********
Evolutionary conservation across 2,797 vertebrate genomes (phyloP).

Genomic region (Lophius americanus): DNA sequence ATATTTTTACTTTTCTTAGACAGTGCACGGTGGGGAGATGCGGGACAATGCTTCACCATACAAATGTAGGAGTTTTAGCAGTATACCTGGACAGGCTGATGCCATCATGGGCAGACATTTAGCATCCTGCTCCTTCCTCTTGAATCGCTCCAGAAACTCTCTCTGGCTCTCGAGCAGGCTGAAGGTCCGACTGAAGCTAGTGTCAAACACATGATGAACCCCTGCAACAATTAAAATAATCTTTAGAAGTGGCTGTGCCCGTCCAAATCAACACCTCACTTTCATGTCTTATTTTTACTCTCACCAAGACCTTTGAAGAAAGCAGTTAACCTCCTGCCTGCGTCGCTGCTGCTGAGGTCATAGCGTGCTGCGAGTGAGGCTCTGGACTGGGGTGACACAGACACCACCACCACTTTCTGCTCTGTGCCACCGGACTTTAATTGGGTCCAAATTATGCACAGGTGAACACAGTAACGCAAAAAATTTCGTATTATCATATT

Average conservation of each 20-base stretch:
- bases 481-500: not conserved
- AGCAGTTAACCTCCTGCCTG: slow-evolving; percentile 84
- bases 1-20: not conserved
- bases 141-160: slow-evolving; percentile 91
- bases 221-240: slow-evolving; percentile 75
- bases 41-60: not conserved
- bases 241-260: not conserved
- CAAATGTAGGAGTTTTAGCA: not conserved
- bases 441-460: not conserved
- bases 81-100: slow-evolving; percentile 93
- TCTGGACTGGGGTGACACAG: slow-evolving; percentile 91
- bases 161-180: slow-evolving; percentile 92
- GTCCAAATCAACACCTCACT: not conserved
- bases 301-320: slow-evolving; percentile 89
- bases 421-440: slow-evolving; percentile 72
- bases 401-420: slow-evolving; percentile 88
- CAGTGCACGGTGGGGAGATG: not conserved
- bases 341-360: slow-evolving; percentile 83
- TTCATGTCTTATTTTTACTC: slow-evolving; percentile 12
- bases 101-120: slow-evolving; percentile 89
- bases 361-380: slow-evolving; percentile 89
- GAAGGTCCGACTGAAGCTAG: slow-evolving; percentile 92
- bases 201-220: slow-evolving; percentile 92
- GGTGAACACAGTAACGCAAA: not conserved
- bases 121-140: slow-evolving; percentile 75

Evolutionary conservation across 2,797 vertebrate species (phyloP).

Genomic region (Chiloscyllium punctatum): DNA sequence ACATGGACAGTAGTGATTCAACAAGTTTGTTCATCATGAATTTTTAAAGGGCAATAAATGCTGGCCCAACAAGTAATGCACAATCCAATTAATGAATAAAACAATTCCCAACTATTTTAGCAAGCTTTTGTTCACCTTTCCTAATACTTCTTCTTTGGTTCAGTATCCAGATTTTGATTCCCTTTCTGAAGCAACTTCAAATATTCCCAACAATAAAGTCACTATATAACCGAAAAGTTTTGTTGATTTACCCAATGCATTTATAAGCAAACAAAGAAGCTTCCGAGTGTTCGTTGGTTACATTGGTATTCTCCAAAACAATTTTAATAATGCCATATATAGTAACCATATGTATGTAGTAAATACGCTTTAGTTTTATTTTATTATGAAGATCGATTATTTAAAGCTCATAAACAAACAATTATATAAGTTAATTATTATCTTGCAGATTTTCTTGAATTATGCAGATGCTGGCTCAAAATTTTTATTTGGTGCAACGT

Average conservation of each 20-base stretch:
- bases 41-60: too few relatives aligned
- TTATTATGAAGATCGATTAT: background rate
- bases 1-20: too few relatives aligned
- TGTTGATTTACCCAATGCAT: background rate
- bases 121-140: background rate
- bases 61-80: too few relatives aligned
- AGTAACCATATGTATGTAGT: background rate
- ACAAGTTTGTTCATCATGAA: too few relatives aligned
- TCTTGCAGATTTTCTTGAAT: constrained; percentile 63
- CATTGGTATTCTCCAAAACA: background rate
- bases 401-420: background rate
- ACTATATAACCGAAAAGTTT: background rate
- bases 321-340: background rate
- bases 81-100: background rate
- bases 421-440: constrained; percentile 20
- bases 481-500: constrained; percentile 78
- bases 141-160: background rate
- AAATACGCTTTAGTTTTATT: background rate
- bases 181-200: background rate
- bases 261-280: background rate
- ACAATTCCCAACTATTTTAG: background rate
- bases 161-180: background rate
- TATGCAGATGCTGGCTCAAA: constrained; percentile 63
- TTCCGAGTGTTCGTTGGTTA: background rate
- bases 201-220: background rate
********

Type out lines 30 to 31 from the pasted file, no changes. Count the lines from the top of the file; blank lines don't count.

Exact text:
Genomic region (Chiloscyllium punctatum): DNA sequence ACATGGACAGTAGTGATTCAACAAGTTTGTTCATCATGAATTTTTAAAGGGCAATAAATGCTGGCCCAACAAGTAATGCACAATCCAATTAATGAATAAAACAATTCCCAACTATTTTAGCAAGCTTTTGTTCACCTTTCCTAATACTTCTTCTTTGGTTCAGTATCCAGATTTTGATTCCCTTTCTGAAGCAACTTCAAATATTCCCAACAATAAAGTCACTATATAACCGAAAAGTTTTGTTGATTTACCCAATGCATTTATAAGCAAACAAAGAAGCTTCCGAGTGTTCGTTGGTTACATTGGTATTCTCCAAAACAATTTTAATAATGCCATATATAGTAACCATATGTATGTAGTAAATACGCTTTAGTTTTATTTTATTATGAAGATCGATTATTTAAAGCTCATAAACAAACAATTATATAAGTTAATTATTATCTTGCAGATTTTCTTGAATTATGCAGATGCTGGCTCAAAATTTTTATTTGGTGCAACGT

Average conservation of each 20-base stretch: